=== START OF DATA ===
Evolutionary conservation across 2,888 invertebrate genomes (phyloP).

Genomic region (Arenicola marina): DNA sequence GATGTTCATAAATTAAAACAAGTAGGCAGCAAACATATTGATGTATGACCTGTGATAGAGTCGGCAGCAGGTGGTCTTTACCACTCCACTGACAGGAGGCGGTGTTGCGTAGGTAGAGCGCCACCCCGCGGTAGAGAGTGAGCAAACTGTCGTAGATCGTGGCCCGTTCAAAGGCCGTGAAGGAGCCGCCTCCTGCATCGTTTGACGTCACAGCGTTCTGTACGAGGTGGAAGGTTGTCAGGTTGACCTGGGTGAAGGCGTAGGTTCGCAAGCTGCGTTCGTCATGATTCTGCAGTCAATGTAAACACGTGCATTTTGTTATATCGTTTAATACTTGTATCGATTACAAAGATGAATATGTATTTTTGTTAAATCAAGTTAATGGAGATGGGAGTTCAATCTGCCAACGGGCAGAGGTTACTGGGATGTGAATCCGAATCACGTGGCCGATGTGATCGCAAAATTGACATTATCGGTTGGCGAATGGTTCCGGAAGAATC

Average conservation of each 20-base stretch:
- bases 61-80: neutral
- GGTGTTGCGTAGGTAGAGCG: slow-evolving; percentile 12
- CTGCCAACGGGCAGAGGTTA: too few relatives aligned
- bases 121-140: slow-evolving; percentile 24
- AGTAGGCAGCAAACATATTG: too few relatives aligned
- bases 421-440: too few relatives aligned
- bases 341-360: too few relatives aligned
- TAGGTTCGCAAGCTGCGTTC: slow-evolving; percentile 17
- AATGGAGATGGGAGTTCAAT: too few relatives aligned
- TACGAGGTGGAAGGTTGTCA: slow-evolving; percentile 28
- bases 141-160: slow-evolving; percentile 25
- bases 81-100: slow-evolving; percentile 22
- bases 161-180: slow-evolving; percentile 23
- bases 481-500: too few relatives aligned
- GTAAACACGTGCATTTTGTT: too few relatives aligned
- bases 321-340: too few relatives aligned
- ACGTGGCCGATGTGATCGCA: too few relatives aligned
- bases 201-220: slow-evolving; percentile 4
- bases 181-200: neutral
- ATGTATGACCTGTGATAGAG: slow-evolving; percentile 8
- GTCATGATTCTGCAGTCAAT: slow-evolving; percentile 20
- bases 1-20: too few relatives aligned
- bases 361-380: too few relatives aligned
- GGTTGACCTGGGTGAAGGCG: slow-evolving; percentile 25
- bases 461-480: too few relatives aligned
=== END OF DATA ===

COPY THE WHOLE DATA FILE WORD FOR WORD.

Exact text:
Evolutionary conservation across 2,888 invertebrate genomes (phyloP).

Genomic region (Arenicola marina): DNA sequence GATGTTCATAAATTAAAACAAGTAGGCAGCAAACATATTGATGTATGACCTGTGATAGAGTCGGCAGCAGGTGGTCTTTACCACTCCACTGACAGGAGGCGGTGTTGCGTAGGTAGAGCGCCACCCCGCGGTAGAGAGTGAGCAAACTGTCGTAGATCGTGGCCCGTTCAAAGGCCGTGAAGGAGCCGCCTCCTGCATCGTTTGACGTCACAGCGTTCTGTACGAGGTGGAAGGTTGTCAGGTTGACCTGGGTGAAGGCGTAGGTTCGCAAGCTGCGTTCGTCATGATTCTGCAGTCAATGTAAACACGTGCATTTTGTTATATCGTTTAATACTTGTATCGATTACAAAGATGAATATGTATTTTTGTTAAATCAAGTTAATGGAGATGGGAGTTCAATCTGCCAACGGGCAGAGGTTACTGGGATGTGAATCCGAATCACGTGGCCGATGTGATCGCAAAATTGACATTATCGGTTGGCGAATGGTTCCGGAAGAATC

Average conservation of each 20-base stretch:
- bases 61-80: neutral
- GGTGTTGCGTAGGTAGAGCG: slow-evolving; percentile 12
- CTGCCAACGGGCAGAGGTTA: too few relatives aligned
- bases 121-140: slow-evolving; percentile 24
- AGTAGGCAGCAAACATATTG: too few relatives aligned
- bases 421-440: too few relatives aligned
- bases 341-360: too few relatives aligned
- TAGGTTCGCAAGCTGCGTTC: slow-evolving; percentile 17
- AATGGAGATGGGAGTTCAAT: too few relatives aligned
- TACGAGGTGGAAGGTTGTCA: slow-evolving; percentile 28
- bases 141-160: slow-evolving; percentile 25
- bases 81-100: slow-evolving; percentile 22
- bases 161-180: slow-evolving; percentile 23
- bases 481-500: too few relatives aligned
- GTAAACACGTGCATTTTGTT: too few relatives aligned
- bases 321-340: too few relatives aligned
- ACGTGGCCGATGTGATCGCA: too few relatives aligned
- bases 201-220: slow-evolving; percentile 4
- bases 181-200: neutral
- ATGTATGACCTGTGATAGAG: slow-evolving; percentile 8
- GTCATGATTCTGCAGTCAAT: slow-evolving; percentile 20
- bases 1-20: too few relatives aligned
- bases 361-380: too few relatives aligned
- GGTTGACCTGGGTGAAGGCG: slow-evolving; percentile 25
- bases 461-480: too few relatives aligned